We welcome your participation in article and blog comment threads, and other discussion forums, where we encourage you to analyse and react to the content available on the Intellectual Property Watch website.

    By participating in discussions or reader forums, or by submitting opinion pieces or comments to articles, blogs, reviews or multimedia features, you are consenting to these rules.

    1. You agree that you are fully responsible for the content that you post. You will not knowingly post content that violates the copyright, trademark, patent or other intellectual property right of any third party or which you know is under a confidentiality obligation preventing its publication and that you will request removal of the same should you discover that you have violated this provision. Likewise, you may not post content that is libelous, defamatory, obscene, abusive, that violates a third party's right to privacy, that otherwise violates any applicable local, state, national or international law, that amounts to spamming or that is otherwise inappropriate. You may not post content that degrades others on the basis of gender, race, class, ethnicity, national origin, religion, sexual preference, disability or other classification. Epithets and other language intended to intimidate or to incite violence are also prohibited. Furthermore, you may not impersonate others.

    2. You understand and agree that Intellectual Property Watch is not responsible for any content posted by you or third parties. You further understand that IP Watch does not monitor the content posted. Nevertheless, IP Watch may monitor the any user-generated content as it chooses and reserves the right to remove, edit or otherwise alter content that it deems inappropriate for any reason whatever without consent nor notice. We further reserve the right, in our sole discretion, to remove a user's privilege to post content on our site. IP Watch is not in any manner endorsing the content of the discussion forums and cannot and will not vouch for its reliability or otherwise accept liability for it.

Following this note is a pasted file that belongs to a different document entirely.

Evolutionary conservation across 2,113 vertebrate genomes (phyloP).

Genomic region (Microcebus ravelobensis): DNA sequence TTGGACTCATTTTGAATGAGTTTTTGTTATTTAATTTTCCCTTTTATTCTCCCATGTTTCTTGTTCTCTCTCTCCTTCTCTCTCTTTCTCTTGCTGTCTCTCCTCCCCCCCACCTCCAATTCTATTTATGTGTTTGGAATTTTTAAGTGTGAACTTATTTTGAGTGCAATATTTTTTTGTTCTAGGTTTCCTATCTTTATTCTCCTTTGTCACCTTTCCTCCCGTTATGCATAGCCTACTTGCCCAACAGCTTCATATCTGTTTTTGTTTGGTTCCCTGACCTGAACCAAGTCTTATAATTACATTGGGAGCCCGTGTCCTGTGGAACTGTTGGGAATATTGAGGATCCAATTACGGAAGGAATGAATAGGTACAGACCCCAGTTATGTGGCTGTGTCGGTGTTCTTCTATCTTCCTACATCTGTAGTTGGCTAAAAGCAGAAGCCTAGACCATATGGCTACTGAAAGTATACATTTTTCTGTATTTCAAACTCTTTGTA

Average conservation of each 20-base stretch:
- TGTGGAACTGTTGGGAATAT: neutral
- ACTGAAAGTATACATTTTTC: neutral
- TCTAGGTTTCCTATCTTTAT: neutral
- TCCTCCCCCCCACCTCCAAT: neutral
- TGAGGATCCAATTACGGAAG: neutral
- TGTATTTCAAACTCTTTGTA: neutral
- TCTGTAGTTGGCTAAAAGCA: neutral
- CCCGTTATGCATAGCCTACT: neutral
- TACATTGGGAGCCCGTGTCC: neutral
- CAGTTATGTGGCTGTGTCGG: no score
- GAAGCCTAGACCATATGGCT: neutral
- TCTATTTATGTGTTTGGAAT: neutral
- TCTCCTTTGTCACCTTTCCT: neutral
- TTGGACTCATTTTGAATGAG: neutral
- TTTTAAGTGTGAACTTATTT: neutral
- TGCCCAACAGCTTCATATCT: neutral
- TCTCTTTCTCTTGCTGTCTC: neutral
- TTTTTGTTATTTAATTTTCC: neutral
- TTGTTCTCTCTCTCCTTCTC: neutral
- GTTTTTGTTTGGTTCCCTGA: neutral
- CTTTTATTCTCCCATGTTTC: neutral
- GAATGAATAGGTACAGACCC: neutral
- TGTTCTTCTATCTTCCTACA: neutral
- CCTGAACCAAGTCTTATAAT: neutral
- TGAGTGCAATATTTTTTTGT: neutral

3. By submitting any contribution to IP Watch, you warrant that your contribution is your own original work and that you have the right to make it available to IP Watch for all purposes and you agree to indemnify IP Watch, its directors, employees and agents against all damages, legal fees and others expenses that may be incurred by IP Watch as a result of your breach of warranty or of these terms.

    4. You further agree not to publish any personal information about yourself or anyone else (for example telephone number or home address). If you add a comment to a blog, be aware that your email address will be apparent.

    5. IP Watch will not be liable for any loss including but not limited to the following (whether such losses are foreseen, known or otherwise): loss of data, loss of revenue or anticipated profit, loss of business, loss of opportunity, loss of goodwill or injury to reputation, losses suffered by third parties, any indirect, consequential or exemplary damages.

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    8. For any content that you post, you hereby grant to IP Watch the royalty-free, irrevocable, perpetual, exclusive and fully sub-licensable license to use, reproduce, modify, adapt, publish, translate, create derivative works from, distribute, perform and display such content in whole or in part, world-wide and to incorporate it in other works, in any form, media or technology now known or later developed.